Mill rate deliberations start at 26.98

UPDATE: April 2 — Following the its April 1 mill rate meeting, the Board of Finance settled on a 26.8302 mill rate for fiscal year 2016 — a 1.196% increase over the current 26.5132 rate.

After looking at a wide range of factors, the Board of Finance came up with a “starting point” fiscal year 2016 mill rate of 26.9773 — a 1.75% increase over the current 26.5132 rate — and presented it during last week’s budget public hearings.
The finance board held its first mill rate meeting on Tuesday, March 31.
On Wednesday, April 1, Board of Finance Chair Warren Serenbetz told The Bulletin that at the second mill rate meeting later that evening, the actual rate would be set and would go to voters at the Annual Town Meeting on Tuesday, May 5. The adjourned vote is Saturday, May 9. (The meeting and vote are in May, not April, as erroneously reported last week.)
“The 26.9773 is the starting point,” Serenbetz told The Bulletin on Monday, March 30. “We may or may not end up with the same number by the time we are finished [with the mill rate meetings].” The mill rate is the property tax rate per $1,000 of assessed value, or 70% of market value. There was a 2.0328% mill rate increase last year.
At the school budget public hearing on Monday, March 23, Serenbetz said the mill rate increase is driven by:

  • The Board of Selectmen’s request for a 2.06% budget increase.

  • The Board of Education’s request for a 1.98% budget increase.

  • A 16.63%, or $1.5 million, debt service increase.

Serenbetz said the debt service increase “has been offset by the prior year surplus available to reduce the mill rate.” He said the town is using 23.3% more of the surplus than it did last year.
Serenbetz said required operating funds are currently budgeted to increase $3.9 million, which he said is “offset by the use of just shy of $1 million from the fund balance.”
Under the town charter, Serenbetz said, the board “must consider several factors when developing the mill rate,” including “the view of the voters, financial resources, whether the Board of Education and the Board of Selectmen can find savings in their respective budgets, the appropriateness of revenues, debt service and general fund balance amounts.”
Serenbetz said the town’s resources and financial condition are assessed by “looking at revenues of sustainability, the debt burden and budgeted versus actual expenses in prior years.”

Revenues of sustainability

Serenbetz said the board looks at revenues of sustainability based on grand list growth, “which is still less than 1% for fiscal year ’16.”
He said this growth is “consistent with the last four years, although a little bit higher than in the last several years."
At 99.3%, the tax collection rate remains consistent year over year.
“We will see a small decrease in state grants and funding due to a decline in the Board of Education grants and fees,” said Serenbetz, “and other income will see a small increase over prior years.”
Serenbetz said the factors impacting future sustainability are:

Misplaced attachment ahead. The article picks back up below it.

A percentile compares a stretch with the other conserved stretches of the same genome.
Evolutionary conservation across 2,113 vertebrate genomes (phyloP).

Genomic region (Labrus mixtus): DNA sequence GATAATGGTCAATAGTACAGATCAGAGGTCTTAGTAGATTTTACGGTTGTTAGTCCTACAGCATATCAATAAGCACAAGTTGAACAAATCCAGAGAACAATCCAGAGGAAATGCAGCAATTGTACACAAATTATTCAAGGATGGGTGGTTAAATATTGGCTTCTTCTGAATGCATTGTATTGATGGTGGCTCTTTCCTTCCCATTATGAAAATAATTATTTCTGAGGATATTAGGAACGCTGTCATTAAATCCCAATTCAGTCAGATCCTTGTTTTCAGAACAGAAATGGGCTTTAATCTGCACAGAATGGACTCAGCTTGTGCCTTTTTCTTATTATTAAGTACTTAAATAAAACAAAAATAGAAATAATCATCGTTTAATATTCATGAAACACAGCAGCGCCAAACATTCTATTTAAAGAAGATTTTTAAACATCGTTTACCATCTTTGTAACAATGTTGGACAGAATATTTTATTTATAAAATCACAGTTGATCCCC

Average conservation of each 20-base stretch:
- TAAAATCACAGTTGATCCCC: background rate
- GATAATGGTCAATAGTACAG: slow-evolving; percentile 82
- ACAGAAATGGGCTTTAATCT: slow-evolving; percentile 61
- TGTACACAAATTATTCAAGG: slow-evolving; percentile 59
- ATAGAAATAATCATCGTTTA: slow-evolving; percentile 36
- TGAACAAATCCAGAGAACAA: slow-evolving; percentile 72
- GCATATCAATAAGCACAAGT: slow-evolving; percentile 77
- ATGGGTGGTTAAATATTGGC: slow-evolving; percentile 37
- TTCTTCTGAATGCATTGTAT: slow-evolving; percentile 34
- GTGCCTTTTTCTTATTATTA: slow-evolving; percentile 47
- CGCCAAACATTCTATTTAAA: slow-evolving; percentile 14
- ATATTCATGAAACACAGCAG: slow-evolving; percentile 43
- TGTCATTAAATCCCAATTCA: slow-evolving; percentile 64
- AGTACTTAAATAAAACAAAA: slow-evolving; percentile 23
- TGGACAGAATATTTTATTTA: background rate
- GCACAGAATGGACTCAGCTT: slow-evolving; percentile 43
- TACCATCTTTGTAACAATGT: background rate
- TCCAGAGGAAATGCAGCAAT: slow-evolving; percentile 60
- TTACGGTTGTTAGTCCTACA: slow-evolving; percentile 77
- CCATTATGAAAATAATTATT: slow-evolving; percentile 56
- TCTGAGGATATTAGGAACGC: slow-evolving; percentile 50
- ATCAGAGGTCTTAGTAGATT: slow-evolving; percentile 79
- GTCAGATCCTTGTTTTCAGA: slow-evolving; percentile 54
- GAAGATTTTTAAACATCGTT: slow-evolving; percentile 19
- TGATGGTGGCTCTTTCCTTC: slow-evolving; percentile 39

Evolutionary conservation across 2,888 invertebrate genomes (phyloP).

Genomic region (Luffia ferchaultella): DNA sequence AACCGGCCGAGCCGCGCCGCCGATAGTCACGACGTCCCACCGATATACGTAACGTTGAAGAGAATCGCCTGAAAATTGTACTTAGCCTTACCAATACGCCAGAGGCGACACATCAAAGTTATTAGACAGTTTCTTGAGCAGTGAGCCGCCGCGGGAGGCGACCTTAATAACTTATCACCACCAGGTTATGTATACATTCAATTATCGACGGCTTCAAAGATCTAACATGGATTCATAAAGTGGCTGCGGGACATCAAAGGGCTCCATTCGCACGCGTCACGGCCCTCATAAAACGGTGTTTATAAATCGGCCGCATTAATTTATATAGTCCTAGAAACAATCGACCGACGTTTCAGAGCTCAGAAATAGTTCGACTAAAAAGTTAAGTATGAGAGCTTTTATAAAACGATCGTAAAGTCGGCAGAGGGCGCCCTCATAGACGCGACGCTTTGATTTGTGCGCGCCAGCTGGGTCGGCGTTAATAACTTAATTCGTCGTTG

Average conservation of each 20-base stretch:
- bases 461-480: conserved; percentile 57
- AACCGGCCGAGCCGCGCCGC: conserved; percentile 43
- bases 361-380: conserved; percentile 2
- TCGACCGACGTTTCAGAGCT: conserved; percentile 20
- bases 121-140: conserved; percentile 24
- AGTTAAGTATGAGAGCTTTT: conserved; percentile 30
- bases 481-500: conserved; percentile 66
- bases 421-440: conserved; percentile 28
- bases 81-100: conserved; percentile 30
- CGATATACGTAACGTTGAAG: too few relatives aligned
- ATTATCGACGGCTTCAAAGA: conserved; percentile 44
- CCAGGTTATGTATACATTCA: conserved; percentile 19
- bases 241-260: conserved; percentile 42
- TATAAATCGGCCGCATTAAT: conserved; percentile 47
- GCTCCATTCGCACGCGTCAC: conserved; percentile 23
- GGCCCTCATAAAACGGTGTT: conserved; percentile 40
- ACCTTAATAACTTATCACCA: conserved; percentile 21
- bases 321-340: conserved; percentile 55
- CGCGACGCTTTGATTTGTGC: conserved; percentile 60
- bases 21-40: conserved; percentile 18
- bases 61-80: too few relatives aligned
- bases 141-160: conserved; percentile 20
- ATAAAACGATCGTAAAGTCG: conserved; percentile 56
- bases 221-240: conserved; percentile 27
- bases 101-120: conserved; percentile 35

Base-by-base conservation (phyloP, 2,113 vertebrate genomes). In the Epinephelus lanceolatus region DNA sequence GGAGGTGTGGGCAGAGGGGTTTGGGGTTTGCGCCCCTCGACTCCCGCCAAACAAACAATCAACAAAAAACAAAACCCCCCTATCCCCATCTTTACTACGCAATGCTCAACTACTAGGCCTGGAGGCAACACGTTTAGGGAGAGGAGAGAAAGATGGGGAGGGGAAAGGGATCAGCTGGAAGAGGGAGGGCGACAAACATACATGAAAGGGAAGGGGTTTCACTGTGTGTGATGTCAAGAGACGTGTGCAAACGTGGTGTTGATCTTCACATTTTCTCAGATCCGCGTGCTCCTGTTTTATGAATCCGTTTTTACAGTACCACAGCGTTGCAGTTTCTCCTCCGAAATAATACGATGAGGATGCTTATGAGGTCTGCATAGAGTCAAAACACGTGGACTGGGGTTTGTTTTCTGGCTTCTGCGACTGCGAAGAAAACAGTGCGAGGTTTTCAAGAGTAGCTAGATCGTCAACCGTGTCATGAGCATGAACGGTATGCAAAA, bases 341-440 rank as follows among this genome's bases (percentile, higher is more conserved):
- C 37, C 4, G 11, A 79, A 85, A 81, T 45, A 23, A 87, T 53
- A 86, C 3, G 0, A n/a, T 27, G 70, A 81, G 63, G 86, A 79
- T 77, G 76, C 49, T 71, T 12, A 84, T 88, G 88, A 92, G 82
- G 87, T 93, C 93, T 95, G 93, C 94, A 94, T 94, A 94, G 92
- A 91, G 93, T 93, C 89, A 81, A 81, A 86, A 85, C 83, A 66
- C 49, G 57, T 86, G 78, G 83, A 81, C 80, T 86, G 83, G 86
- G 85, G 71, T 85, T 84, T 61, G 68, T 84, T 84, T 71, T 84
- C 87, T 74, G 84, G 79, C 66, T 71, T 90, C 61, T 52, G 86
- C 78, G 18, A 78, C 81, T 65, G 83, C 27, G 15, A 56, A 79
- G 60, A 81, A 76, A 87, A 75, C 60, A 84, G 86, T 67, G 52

• The real estate market, “which has improved but is still well below pre-recession value and price levels.”

  • Wilton’s employment data, which “now shows that unemployment is at 4.6%.”

  • Connecticut’s state budget.

“We look at the state budget and the uncertainty there in the state’s fiscal health,” he said, “because that will impact possible grant cuts in future years.”

Other factors

The board also looks at the debt burden, the general fund balance and pension fund levels when assessing town resources and financial conditions.
“The impact of projected buying needs will lead to significant increased debts through 2020,” said Serenbetz.
“We recently went to market for $20.27 million. Based on our Moody’s Aaa rating, we’re able to secure an interest rate of just over 2.75%.”
Serenbetz said one of the key factors in getting a Aaa rating — meaning the town’s obligations have been judged to be of the highest quality and subject to the lowest level of credit risk — is for the town to maintain the undesignated fund balance at a minimum of 10%.
Serenbetz said the town may also have an opportunity to refinance some existing debt at lower rates.
The town’s unfunded pension liability is currently $8.2 million, he said.
“The Board of Finance maintains the policy of overfunding the actuarial required contributions as long as the plan is underfunded,” he said.
“In general, I would say the trustees are also making very good decisions about what the assumptions are that go into the actuarial funded amounts.”

Budgeted vs. actual

According to Serenbetz, over the five-year period 2010 through 2014, the average actual increase for both the Board of Education and Board of Selectmen was under 2.5%.
“In addition,” Serenbetz said, “their actual spending has been favorable to budgets over that five-year time frame.”

Annual town meeting

The Annual Town Meeting to discuss the budget will take place on Tuesday, May 5, at 7:30 at Middlebrook School, 131 School Road.
Voting will follow the meeting. Residents may also take part in the adjourned vote on Saturday, May 9, from 8 to 6 at the Clune Center, 395 Danbury Road.